Organic Tiger Milk Mushroom Sclerotia Powder (25g)
In Malaysia, L. rhinocerotis is the most popular medicinal mushroom used by the indigenous communities of Peninsular Malaysia. The benefits of its underground tuber or sclerotium (where most of the nutritional and medicinal components are deposited) compared to its basidiocarp are well documented.
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In Malaysia, Lignosus rhinocerotis (Cooke) Ryvarden is also known as ‘tiger’s milk mushroom’ in English or ‘cendawan susu rimau’ in Malay. It is considered as a unique “National Treasure” that can only be found in a small geographic region in Southern China, Thailand, Malaysia, Indonesia, Philippines, Papua New Guinea, New Zealand and Australia. According to folklore, the name is based on a story in which the relatively uncommon fungus grows on the spot where a tigress drips her milk while feeding her cubs.
In Malaysia, L. rhinocerotis is the most popular medicinal mushroom used by the indigenous communities of Peninsular Malaysia4. The benefits of its underground tuber or sclerotium (where most of the nutritional and medicinal components are deposited) compared to its basidiocarp are well documented.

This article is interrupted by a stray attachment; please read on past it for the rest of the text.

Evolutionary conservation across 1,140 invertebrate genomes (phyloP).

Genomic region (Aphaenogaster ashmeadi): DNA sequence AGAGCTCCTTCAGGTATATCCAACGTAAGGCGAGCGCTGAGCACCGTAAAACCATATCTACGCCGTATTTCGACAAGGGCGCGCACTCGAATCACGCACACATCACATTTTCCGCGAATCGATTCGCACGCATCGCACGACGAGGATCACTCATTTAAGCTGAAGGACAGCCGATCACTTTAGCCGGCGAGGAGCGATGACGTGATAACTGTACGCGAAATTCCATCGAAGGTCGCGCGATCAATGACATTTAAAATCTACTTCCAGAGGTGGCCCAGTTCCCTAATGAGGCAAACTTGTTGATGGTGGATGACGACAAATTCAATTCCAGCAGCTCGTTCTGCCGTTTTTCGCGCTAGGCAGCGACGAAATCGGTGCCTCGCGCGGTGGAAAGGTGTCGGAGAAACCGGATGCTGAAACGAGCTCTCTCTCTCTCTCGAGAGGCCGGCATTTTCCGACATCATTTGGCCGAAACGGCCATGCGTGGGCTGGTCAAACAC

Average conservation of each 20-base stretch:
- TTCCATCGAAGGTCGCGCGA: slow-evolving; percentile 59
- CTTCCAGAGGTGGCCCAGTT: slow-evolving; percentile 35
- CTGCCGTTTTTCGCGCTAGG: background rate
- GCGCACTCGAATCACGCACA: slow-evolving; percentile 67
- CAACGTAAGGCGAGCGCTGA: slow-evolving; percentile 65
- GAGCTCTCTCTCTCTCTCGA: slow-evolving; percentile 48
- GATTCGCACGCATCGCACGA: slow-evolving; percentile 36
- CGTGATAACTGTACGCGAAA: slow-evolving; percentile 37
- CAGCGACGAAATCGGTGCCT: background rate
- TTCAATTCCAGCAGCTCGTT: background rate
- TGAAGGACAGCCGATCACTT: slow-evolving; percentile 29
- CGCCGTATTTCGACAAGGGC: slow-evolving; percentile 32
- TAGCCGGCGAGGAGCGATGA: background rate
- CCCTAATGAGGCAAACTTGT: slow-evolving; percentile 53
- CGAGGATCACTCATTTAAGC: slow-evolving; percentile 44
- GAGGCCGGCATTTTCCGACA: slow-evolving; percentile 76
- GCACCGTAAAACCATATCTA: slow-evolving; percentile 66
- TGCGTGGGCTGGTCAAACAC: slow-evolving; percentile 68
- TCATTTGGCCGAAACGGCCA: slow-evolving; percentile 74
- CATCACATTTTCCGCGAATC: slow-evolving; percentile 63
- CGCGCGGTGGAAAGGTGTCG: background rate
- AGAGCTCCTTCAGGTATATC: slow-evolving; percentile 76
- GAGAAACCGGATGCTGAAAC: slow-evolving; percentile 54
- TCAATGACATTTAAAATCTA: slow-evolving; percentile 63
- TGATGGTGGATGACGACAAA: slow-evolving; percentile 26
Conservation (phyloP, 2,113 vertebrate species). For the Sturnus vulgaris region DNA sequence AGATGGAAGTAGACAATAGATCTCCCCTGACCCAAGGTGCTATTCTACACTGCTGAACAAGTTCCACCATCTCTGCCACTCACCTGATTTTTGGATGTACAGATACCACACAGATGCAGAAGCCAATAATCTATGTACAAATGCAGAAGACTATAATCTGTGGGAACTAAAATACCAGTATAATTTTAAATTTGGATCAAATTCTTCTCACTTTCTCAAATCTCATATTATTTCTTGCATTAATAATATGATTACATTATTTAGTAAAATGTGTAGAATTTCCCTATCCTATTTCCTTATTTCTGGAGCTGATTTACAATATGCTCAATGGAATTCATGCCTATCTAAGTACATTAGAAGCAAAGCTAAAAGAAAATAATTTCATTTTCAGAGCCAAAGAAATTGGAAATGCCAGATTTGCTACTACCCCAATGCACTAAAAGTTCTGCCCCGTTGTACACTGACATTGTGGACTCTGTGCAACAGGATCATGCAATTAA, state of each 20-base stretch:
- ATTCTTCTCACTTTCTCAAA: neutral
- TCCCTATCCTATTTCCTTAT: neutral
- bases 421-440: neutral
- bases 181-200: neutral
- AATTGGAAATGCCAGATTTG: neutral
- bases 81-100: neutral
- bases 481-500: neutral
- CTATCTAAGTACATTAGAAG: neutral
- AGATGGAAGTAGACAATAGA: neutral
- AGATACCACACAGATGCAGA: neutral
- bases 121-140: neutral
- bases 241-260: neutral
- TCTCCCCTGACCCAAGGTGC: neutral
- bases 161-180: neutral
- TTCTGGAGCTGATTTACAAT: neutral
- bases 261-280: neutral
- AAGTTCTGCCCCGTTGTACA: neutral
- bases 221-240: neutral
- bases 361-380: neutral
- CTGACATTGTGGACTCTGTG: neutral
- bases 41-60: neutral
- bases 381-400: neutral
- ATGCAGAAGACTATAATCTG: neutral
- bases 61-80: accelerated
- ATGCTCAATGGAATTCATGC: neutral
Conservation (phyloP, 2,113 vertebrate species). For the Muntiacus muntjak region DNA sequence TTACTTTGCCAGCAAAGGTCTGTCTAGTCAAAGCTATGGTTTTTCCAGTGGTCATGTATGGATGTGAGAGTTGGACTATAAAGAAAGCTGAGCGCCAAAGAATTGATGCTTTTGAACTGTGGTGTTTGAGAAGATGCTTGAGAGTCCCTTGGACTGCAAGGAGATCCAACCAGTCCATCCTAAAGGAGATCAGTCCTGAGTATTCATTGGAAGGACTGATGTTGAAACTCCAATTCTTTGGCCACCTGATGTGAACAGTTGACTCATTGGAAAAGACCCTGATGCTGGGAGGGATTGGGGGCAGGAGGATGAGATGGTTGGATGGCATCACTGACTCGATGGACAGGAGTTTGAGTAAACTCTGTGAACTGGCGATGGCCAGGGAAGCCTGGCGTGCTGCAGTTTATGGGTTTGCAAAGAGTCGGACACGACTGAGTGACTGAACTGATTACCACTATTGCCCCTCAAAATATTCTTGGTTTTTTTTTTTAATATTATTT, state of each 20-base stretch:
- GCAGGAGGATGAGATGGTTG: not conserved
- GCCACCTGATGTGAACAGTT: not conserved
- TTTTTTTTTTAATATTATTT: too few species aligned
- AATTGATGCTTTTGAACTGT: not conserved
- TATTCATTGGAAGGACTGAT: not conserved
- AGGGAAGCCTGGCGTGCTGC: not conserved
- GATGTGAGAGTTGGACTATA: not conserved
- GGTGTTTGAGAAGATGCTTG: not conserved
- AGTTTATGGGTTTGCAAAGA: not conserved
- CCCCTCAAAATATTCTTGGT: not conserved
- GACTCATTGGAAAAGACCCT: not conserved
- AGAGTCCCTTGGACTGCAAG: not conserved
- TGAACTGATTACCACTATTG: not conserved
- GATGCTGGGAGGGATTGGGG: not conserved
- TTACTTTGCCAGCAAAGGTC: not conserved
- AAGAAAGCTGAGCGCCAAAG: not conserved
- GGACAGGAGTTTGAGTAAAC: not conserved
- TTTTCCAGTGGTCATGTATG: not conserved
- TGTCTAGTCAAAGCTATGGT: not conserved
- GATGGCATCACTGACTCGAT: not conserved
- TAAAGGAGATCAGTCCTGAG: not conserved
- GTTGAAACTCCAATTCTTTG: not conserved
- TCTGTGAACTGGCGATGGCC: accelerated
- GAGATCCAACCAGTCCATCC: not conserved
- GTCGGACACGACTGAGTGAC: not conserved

According to the ethnopharmacological reports, the sclerotium is sliced, boiled and drunk as an effective tonic for overall wellness and to treat several ailments including
- chronic hepatitis,
- gastric ulcer,
- cancer, and
- food poisoning (References 1-5 below).
1. Lee, S. S., Chang, Y. S. & Noraswati, M. N. R. Utilization of macrofungi by some indigenous communities for food and medicine
in Peninsular Malaysia. Forest Ecology and Management. 257, 2062–2065 (2009).
2. Burkill, I. H., Birtwistle, W., Foxworthy, F. W., Scrivenor, J. B. & Watson, J. B. A Dictionary of the Economic Products of the Malay
Peninsula, volume I & II. Kuala Lumpur: Governments of Malaysia and Singapore by the Ministry of Agriculture and Cooperatives.
3. Chang, Y. S. & Lee, S. S. Utilisation of macrofungi species in Malaysia. Fungal Diversity. 15, 15–22 (2004).
4. Huang, N. L. Identification of the scientific name of Hurulingzhi. Acta Edulis Fungi. 6, 30–32 (1999).
5. Seow, S. L. S., Eik, L. F., Naidu, M., David, P., Wong, K.-H., & Sabaratnam, V. (2015).
Lignosus rhinocerotis (Cooke) Ryvarden mimics the neuritogenic activity of nerve
growth factor via MEK / ERK1 / 2 signaling pathway in PC-12 cells. Scientific
Reports, 5, 16349. doi:10.1038/srep16349
|Dimensions||14 × 17 × 0.5 cm|